European Project Seeks to Develop Implantable Nanodevices for the Brain to Treat Parkinson’s and Epilepsy

European Project Seeks to Develop Implantable Nanodevices for the Brain to Treat Parkinson’s and Epilepsy
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A three-year project in Europe seeks to develop nanodevices that could be used as brain implants to treat neurological disorders such as Parkinson’s disease and epilepsy.

The European Commission is funding the 3-million euro ($3.3-million) project, called Ion Neuromodulation for Epilepsy Treatment (IN-FET), which aims to create new implantable devices to fundamentally modulate the brain’s electrical activity.

Launched last month, the project, led by Scuola Internazionale Superiore di Studi Avanzati (SISSA), zeroes in on ions such as magnesium, potassium and calcium — nerve cell communication messengers.

“Today’s cutting-edge experimental therapies for restoring or repairing brain functions in neural disorders often involve modulating or silencing hyperactive brain circuits,” said Michele Giugliano, director of SISSA’s Neuronal Dynamics Lab, in a press release.

“This can be done by pharmacological or genetic manipulations, or by delivering electrical, magnetic or optical stimuli to the brain. All of them, however, come with serious drawbacks, due to the unnatural means to regulate the activity of nerve cells. Our idea is to use what the brain normally uses to function: ions.”

The plan is to develop implantable devices to alter the concentration of the most common ions on a cellular scale. The hope is that such devices will be able to measure neuronal electrical activity and, if necessary, correct it.

Led by Trieste, Italy-based SISSA, the project is undergirded by advancements in new-generation electronic batteries that use highly efficient electro-activated polymers. In this application — for patients with Parkinson’s or epilepsy — polymers would be used like “molecular machines” to trap or release certain ions into areas enveloping neurons.

“This way we could work on neurons activity by means of their own language, the one they normally use to communicate,” Giugliano said. “With this method, we could treat neurological diseases through a very natural means, which could be much more effective. Compared to the approaches currently used to study and treat neurological diseases, it is a change of perspective.”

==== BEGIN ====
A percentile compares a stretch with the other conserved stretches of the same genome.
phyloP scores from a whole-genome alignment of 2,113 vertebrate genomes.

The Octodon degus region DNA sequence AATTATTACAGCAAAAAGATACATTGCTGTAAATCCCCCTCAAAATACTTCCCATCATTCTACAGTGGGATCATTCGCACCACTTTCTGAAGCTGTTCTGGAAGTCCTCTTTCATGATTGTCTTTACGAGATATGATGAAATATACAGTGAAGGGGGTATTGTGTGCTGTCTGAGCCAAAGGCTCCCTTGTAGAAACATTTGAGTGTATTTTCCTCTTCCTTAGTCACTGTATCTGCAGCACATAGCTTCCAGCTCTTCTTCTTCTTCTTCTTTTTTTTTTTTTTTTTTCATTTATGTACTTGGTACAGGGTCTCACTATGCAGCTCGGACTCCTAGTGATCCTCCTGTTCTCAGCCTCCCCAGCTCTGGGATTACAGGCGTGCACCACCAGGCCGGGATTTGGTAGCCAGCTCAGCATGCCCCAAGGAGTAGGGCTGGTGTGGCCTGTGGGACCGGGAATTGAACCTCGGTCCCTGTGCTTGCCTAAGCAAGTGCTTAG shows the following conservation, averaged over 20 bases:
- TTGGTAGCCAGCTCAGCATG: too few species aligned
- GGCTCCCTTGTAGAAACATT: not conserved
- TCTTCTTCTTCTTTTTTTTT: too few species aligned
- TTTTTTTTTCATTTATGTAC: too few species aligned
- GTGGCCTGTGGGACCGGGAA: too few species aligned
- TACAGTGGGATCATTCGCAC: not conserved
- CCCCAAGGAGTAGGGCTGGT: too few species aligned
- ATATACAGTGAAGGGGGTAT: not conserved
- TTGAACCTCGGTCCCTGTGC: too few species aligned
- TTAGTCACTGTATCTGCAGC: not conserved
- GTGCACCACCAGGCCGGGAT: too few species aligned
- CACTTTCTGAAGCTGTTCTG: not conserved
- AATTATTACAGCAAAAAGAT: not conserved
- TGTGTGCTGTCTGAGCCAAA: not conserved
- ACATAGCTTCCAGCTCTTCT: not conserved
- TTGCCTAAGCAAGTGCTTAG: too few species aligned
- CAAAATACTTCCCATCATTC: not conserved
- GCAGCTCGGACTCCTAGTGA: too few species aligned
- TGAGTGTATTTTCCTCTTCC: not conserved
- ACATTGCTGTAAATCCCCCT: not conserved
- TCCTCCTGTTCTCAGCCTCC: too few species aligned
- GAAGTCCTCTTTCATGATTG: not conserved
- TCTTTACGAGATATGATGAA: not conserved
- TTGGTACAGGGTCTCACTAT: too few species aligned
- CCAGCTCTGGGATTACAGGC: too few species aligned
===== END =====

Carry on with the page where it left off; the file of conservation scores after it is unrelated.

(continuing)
By testing the devices on nerve cells in vitro (in a test tube or culture dish), the IN-FET project will attempt to learn whether the perspective is correct.

University of Sheffield and IBM Research scientists will develop the molecular devices, while the University of Geneva and the Inter-University Consortium For Nanoelectronics will build supportive theoretical models. Multi Channel Systems will handle integration and electronic interfacing.

“We are trying to open a truly new road towards a world waiting to be discovered,” Giugliano said. “We will work hard to achieve this, ready to be amazed.”

Nearly one million people are thought to have Parkinson’s in the United States.

Mary M. Chapman began her professional career at United Press International, running both print and broadcast desks. She then became a Michigan correspondent for what is now Bloomberg BNA, where she mainly covered the automotive industry plus legal, tax and regulatory issues. A member of the Automotive Press Association and one of a relatively small number of women on the car beat, Chapman has discussed the automotive industry multiple times of National Public Radio, and in 2014 was selected as an honorary judge at the prestigious Cobble Beach Concours d’Elegance. She has written for numerous national outlets including Time, People, Al-Jazeera America, Fortune, Daily Beast, MSN.com, Newsweek, The Detroit News and Detroit Free Press. The winner of the Society of Professional Journalists award for outstanding reporting, Chapman has had dozens of articles in The New York Times, including two on the coveted front page. She has completed a manuscript about centenarian car enthusiast Margaret Dunning, titled “Belle of the Concours.”
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Ana holds a PhD in Immunology from the University of Lisbon and worked as a postdoctoral researcher at Instituto de Medicina Molecular (iMM) in Lisbon, Portugal. She graduated with a BSc in Genetics from the University of Newcastle and received a Masters in Biomolecular Archaeology from the University of Manchester, England. After leaving the lab to pursue a career in Science Communication, she served as the Director of Science Communication at iMM.
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Mary M. Chapman began her professional career at United Press International, running both print and broadcast desks. She then became a Michigan correspondent for what is now Bloomberg BNA, where she mainly covered the automotive industry plus legal, tax and regulatory issues. A member of the Automotive Press Association and one of a relatively small number of women on the car beat, Chapman has discussed the automotive industry multiple times of National Public Radio, and in 2014 was selected as an honorary judge at the prestigious Cobble Beach Concours d’Elegance. She has written for numerous national outlets including Time, People, Al-Jazeera America, Fortune, Daily Beast, MSN.com, Newsweek, The Detroit News and Detroit Free Press. The winner of the Society of Professional Journalists award for outstanding reporting, Chapman has had dozens of articles in The New York Times, including two on the coveted front page. She has completed a manuscript about centenarian car enthusiast Margaret Dunning, titled “Belle of the Concours.”
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